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Publication numberUS5679247 A
Publication typeGrant
Application numberUS 08/539,731
Publication dateOct 21, 1997
Filing dateOct 5, 1995
Priority dateOct 5, 1995
Fee statusPaid
Publication number08539731, 539731, US 5679247 A, US 5679247A, US-A-5679247, US5679247 A, US5679247A
InventorsJohn F. Burke
Original AssigneeDelaware Capital Formation, Inc.
Export CitationBiBTeX, EndNote, RefMan
External Links: USPTO, USPTO Assignment, Espacenet
Boom netting material for contamination containment
US 5679247 A
A spill retention boom is formed of a tubular mesh with an integral rib and filled with an absorbent material.
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What is claimed is:
1. A boom construction for retaining spill matter on a body of fluid and absorbing spill matter, comprising, in combination:
a unitary, knitted fabric mesh of netting forming a closed tube having a longitudinal, axial dimension, said tube defining an enclosure for absorbent material;
said fabric mesh further including an integrally knitted longitudinal fabric band defining a longitudinal rib along one side of the netting, said rib formed of the same material as the mesh and integrally knitted with the mesh;
an absorbent fill material enclosed in the mesh netting and filling the closed tube for absorption of spill matter, said rib defining means for supporting the boom; and
means attached to the rib for holding the boom in position relative to spill matter.
2. The boom of claim 1 wherein the netting has a diameter (d) in the range of about 4 to about 12 inches and the band has a circumferential dimension in the range of 1/3 πd to about 1/32 πd.
3. The boom of claim 1 including a means to maintain the boom in position surrounding a spill on a body of fluid.
4. The boom construction of claim 1 including a clip extending about the rib for attachment to a support to hold the tube in position.

This invention relates to an improved boom construction especially useful for controlling pollution spills on a body of fluid and a method for making such a boom as well as the material incorporated in such a boom.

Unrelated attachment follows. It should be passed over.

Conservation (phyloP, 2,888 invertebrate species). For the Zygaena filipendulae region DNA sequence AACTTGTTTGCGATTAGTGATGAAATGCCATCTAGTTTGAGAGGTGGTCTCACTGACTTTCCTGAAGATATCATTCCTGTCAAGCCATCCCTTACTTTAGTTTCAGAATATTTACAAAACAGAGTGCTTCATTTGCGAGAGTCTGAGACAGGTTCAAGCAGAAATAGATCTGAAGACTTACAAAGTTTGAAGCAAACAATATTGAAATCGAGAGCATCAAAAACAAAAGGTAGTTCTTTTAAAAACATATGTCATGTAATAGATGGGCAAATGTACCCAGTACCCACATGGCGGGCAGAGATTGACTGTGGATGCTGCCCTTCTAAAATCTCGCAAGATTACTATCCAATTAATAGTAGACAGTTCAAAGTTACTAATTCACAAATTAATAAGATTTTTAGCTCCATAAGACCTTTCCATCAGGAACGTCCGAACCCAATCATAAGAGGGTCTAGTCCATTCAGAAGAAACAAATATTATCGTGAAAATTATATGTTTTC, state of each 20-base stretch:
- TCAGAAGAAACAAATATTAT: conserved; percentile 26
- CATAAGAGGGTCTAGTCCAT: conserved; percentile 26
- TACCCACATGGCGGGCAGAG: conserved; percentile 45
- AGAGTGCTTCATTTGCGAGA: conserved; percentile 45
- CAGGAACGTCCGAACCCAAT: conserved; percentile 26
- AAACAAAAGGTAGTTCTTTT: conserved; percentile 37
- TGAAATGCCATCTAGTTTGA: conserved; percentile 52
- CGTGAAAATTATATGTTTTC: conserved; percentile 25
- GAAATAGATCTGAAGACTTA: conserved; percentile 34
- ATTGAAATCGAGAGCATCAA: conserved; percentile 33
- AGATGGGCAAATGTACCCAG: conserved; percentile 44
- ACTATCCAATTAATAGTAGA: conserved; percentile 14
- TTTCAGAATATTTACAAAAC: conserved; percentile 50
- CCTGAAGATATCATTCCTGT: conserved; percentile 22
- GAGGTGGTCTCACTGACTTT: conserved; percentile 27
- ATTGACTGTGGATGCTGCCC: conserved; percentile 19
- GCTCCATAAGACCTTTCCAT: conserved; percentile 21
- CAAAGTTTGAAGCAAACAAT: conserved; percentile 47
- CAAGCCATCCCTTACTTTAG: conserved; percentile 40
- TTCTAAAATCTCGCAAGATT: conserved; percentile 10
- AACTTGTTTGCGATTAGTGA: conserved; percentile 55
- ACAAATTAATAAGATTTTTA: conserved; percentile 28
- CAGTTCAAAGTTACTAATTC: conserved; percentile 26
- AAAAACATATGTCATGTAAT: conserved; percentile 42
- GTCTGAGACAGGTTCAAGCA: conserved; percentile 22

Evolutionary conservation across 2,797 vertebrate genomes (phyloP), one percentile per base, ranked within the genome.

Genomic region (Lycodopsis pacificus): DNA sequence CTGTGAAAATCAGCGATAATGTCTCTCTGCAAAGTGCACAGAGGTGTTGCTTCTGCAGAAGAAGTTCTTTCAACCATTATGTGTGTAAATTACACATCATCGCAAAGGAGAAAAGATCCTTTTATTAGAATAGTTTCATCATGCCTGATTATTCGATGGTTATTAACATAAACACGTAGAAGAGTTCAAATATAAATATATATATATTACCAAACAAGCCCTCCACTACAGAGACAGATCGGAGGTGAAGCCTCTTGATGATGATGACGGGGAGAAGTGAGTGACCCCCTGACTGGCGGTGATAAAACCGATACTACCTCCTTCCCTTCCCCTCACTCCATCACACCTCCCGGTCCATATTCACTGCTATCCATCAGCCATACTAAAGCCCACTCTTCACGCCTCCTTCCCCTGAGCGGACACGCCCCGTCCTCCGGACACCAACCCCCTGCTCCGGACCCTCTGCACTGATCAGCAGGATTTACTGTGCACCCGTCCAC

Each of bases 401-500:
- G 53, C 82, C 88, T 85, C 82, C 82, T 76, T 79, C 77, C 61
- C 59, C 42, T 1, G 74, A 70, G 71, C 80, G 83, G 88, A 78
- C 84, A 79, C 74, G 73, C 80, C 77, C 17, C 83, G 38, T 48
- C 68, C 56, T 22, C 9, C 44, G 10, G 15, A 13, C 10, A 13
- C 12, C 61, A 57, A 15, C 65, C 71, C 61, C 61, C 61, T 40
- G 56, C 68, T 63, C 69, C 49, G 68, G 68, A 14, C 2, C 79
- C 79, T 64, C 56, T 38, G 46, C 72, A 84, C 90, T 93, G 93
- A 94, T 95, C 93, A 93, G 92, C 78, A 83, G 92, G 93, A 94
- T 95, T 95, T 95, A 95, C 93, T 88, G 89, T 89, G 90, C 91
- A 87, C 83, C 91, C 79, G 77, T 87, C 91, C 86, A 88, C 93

Because of increased sensitivity to and awareness of the hazards of pollution in the environment, especially water pollution, various techniques have been developed to collect and control liquid spills. For example, oil spills may be subjected to chemical or biologic neutralization. Another important method to control spills, particularly floating, immiscible spills, is to absorb them from the surface of the body of water or fluid which has been contaminated. This is accomplished typically by means of absorbent materials in the form of sheets placed on the contaminant spill or by booms which enclose or retain and absorb the contaminate spill. This invention relates to the construction of booms useful for the containment and absorption of such spills.

Heretofore, absorbent booms were typically made of a woven fabric or mesh formed as a tube and filled with an absorbent material. The tube typically also included a rope extending longitudinally within the tube. Hooks or other gripping mechanisms were then used to control the position of the boom on the surface of a body of water. Inclusion of rope within the tube of mesh and absorbent material is considered necessary to provide a boom having sufficient length and strength to control a spill. The rope within the boom material is thus necessary to provide adequate tensile strength to the boom so that the boom may be held in position and moved without breaking.

Such booms are assembled by pulling a rope through the center of the closed mesh or netting as the netting is also filled with absorbent material. Hooks are then attached to the rope from outside once the ends of the boom are secured. Such a boom is popular in open water applications inasmuch as the boom can be picked up with heavy machinery once it absorbs petroleum or other pollutants. When the boom has absorbed pollutants, it becomes heavy and thus the strength of the center rope is needed in order to enable proper retrieval of such a boom.

The operation of threading the rope through such a boom is a rather cumbersome and difficult task. Thus, there has developed a need to provide an alternative boom construction and methodology which can replace the described construction.


Briefly, the present invention comprises a boom construction wherein a unitary, knitted fabric mesh defines a tube of netting material having a longitudinal axial dimension. The mesh further includes an integrally knitted longitudinal band or rib along the length of the tube of netting material. This integral knitted band or rib is comprised of the same material as the netting material and is integrally formed or woven with the netting. Absorbent fill material may be inserted into the tube of netting. The integral rib eliminates the need for a rope which previously would have been threaded or inserted into the tube of netting material with the absorbent fill.

Thus, it is an object of the invention to provide an improved netting material for manufacture of pollution retention or spill retention booms.